Nutrients; Catherine L. Carpenter, Kavita Kapur, Padma Ramakrishna, Suresh Pamujula, Kartik Yadav, Jennifer E. Giovanni, Olivia Julian, Maria L. Ekstrand, Sanjeev Sinha and Adeline M. Nyamathi; Published: Dec. 30, 2021; DOI: 10.3390/nu14010179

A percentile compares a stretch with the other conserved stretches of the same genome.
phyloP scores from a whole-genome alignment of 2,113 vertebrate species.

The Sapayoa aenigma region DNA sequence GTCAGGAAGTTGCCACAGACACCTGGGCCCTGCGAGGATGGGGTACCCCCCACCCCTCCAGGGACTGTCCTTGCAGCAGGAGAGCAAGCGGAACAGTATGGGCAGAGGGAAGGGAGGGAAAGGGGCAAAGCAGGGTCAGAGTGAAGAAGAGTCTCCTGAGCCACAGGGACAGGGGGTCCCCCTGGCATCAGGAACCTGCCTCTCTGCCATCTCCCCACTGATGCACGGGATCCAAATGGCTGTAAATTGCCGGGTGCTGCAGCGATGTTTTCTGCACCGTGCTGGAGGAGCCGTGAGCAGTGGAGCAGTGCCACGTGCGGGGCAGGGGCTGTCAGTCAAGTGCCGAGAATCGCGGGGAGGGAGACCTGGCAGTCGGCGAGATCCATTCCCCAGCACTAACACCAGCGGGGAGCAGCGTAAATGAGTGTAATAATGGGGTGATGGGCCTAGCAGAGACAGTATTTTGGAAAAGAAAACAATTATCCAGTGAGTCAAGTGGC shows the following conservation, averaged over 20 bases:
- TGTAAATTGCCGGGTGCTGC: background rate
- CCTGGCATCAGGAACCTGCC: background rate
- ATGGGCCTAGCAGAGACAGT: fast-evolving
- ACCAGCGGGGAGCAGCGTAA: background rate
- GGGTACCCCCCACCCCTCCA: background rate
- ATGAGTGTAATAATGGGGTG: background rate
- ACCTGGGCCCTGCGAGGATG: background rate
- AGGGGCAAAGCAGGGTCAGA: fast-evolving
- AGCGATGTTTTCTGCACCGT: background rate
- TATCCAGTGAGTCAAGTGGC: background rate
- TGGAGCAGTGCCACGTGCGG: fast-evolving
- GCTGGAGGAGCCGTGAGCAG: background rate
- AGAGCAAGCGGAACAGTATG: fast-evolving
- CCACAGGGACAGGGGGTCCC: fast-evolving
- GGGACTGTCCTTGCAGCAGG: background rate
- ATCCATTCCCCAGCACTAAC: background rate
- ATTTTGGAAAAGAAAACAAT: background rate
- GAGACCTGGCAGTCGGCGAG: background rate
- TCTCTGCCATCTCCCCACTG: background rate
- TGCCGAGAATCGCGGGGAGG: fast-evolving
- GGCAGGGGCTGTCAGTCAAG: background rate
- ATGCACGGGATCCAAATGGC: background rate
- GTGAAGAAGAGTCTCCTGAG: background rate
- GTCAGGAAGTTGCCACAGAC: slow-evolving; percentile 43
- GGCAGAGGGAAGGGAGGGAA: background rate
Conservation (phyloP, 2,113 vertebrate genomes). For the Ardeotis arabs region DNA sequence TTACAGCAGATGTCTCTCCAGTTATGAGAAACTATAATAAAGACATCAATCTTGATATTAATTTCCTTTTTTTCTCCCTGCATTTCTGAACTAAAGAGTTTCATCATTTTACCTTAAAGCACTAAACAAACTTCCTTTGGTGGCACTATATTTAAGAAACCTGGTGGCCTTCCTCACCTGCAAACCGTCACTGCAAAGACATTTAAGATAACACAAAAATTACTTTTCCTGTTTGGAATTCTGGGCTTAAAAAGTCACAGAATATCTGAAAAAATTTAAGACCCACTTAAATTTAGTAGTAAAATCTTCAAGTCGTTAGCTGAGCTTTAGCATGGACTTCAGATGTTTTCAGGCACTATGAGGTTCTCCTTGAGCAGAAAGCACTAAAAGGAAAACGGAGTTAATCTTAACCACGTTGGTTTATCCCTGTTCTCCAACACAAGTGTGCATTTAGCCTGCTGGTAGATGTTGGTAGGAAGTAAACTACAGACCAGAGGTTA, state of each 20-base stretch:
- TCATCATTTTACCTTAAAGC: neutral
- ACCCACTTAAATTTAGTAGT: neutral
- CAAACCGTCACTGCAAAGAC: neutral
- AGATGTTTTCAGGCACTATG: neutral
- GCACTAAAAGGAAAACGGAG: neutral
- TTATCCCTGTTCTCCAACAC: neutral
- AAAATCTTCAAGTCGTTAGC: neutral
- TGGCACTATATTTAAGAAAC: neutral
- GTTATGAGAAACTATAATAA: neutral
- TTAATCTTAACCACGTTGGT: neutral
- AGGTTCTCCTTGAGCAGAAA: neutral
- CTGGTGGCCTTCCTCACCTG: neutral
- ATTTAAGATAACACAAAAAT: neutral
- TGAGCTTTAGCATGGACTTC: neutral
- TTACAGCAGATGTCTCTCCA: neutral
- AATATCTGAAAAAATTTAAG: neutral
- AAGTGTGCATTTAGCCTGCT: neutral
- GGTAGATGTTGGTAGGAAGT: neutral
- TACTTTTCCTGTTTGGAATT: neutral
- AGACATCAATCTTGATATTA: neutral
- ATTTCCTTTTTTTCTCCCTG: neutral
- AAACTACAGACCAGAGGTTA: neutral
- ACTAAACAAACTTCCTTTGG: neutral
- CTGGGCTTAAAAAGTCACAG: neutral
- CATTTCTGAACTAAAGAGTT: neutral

Loss of lean muscle mass impairs immunity and increases mortality risk among individuals with HIV/AIDS. We evaluated the relative contributions of protein supplementation and nutrition education on body composition among 600 women living with HIV/AIDS in rural Andhra Pradesh, India. We conducted a cluster randomized controlled 2 × 2 factorial trial lasting six months with follow up at twelve and eighteen months. Interventions occurred in the Nellore and Prakasam regions of Andhra Pradesh by trained village women, ASHA (Accredited Social Health Activists), and included: (1) the usual supportive care from ASHA (UC); (2) UC plus nutrition education (NE); (3) UC plus nutritional protein supplementation (NS); (4) combined UC plus NE plus NS. A Bioimpedance Analyzer Model 310e measured body composition. SAS 9.4 analyzed all data. Mixed models using repeated measures evaluated lean mass change from baseline as primary and fat weight and total weight as secondary outcomes. Lean mass change was significantly associated with NS (p = 0.0001), NE (p = 0.0001), and combined NS plus NE (p = 0.0001), with similar associations for secondary outcomes. Stronger associations for total weight were observed with greater ART adherence. Nutritional interventions may improve physiologic response to HIV. Significant increases in lean mass resulted from independent and combined protein supplementation and nutrition education.